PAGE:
“Given those objectives, the plan recognises the role natural gas must play in the short term to facilitate the establishment of baseload energy capacity and address the nation’s clean cooking deficit in the form of LPG.
“The plan envisions vibrant industries powered by low-carbon technologies; streets lined with electric vehicles and livelihoods enabled by sufficient and clean energy.”
On other aspirations of the roadmap, Osinbajo explained that it has the potential to create about 340,000 jobs by 2030 and 840,000 by 2060. That is in addition to the fact that it also presents a unique opportunity to deliver a true low-carbon and rapid development model in Africa’s largest economy.
“We are currently implementing power sector initiatives and reforms focused on expanding our grid, increasing generation capacity, and deploying renewable energy to rural and underserved populations.”
Aside from the transition plan, Vice President Osinbajo announced the launch of the Universal Energy Facility, which he referred to as “an innovative, result-based, finance programme that focuses specifically on scaling up electricity access for productive uses.”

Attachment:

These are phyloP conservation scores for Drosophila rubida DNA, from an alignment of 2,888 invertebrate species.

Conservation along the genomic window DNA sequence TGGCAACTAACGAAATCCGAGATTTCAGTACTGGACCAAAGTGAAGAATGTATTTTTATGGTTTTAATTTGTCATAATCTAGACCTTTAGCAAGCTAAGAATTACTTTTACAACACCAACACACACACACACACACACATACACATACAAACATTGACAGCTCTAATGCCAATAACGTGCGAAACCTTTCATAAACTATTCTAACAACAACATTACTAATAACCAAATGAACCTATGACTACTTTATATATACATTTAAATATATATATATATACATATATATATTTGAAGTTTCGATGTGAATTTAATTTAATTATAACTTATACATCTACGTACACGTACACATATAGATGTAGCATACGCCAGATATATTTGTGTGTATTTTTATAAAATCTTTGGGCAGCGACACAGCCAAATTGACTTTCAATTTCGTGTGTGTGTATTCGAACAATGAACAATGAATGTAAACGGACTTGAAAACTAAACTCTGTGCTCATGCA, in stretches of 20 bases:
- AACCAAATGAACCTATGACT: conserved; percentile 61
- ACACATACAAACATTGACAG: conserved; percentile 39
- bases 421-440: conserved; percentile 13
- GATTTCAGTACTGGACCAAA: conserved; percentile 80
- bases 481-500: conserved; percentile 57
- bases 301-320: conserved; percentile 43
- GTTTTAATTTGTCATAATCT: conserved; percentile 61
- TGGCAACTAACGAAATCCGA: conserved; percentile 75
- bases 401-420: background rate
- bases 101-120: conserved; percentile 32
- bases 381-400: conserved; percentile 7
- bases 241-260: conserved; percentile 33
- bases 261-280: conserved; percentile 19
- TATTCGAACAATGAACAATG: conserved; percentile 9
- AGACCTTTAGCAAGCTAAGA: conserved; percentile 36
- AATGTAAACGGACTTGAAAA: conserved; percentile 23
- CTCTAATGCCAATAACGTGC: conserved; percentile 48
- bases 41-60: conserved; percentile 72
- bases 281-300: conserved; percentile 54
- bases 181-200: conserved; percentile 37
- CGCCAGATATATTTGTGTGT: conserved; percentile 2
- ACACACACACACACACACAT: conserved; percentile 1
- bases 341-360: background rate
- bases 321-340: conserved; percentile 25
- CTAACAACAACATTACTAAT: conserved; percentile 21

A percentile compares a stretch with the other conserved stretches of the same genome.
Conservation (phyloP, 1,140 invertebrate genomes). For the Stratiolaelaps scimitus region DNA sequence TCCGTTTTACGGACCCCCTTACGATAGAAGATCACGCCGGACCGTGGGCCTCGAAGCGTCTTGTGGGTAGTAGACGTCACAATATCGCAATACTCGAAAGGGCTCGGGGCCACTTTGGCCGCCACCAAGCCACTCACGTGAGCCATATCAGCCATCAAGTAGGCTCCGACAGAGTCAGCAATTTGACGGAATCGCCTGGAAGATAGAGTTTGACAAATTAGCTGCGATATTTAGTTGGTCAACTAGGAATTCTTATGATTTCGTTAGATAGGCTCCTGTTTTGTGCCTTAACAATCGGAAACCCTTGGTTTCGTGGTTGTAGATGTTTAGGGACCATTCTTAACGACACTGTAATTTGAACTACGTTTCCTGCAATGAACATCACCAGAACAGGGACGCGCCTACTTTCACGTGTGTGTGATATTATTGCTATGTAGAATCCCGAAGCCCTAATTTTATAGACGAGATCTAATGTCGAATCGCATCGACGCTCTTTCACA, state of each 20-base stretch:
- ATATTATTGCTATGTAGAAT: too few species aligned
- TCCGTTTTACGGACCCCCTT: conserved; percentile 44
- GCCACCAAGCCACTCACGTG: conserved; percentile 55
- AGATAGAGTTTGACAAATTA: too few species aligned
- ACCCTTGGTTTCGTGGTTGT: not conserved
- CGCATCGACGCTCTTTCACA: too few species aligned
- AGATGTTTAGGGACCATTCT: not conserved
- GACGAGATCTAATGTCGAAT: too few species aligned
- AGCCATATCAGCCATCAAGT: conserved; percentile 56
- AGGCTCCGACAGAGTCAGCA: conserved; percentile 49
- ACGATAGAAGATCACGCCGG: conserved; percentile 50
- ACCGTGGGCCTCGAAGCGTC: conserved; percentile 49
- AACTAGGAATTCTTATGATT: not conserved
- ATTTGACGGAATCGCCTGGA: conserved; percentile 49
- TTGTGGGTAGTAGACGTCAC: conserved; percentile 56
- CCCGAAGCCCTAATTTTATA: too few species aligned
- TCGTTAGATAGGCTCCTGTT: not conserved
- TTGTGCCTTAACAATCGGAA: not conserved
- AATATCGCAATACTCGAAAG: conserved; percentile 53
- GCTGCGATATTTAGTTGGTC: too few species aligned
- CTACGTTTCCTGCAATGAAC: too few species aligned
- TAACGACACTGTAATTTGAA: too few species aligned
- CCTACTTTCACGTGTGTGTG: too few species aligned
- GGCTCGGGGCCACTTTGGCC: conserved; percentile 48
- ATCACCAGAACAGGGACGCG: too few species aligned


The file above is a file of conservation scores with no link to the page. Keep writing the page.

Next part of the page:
According to him, “the Universal Energy Facility will provide grant payments to enable solar companies to expand their operations to small and medium-sized enterprises across Nigeria, while crowding-in additional private capital.
“Projects supported by the Universal Energy Facility will help grow businesses and create jobs, making them key contributors to our Energy Transition Plan.
“I’d like to encourage solar companies in attendance today to engage with this innovative financing opportunity, which is being managed by Sustainable Energy for All.”
Osinbajo, who also spoke on the effects of Climate Change in Africa, explained that, “climate change threatens crop productivity in regions that are already food insecure, arguing that since agriculture provides the largest number of jobs, reduced crop productivity will worsen unemployment.
“It is certainly time for decisive action, and we just cannot afford to delay. African nations are rising to the challenge. All African countries have signed the Paris Agreement and some countries, South Africa, Sudan, Angola, and Nigeria have also announced net-zero targets.”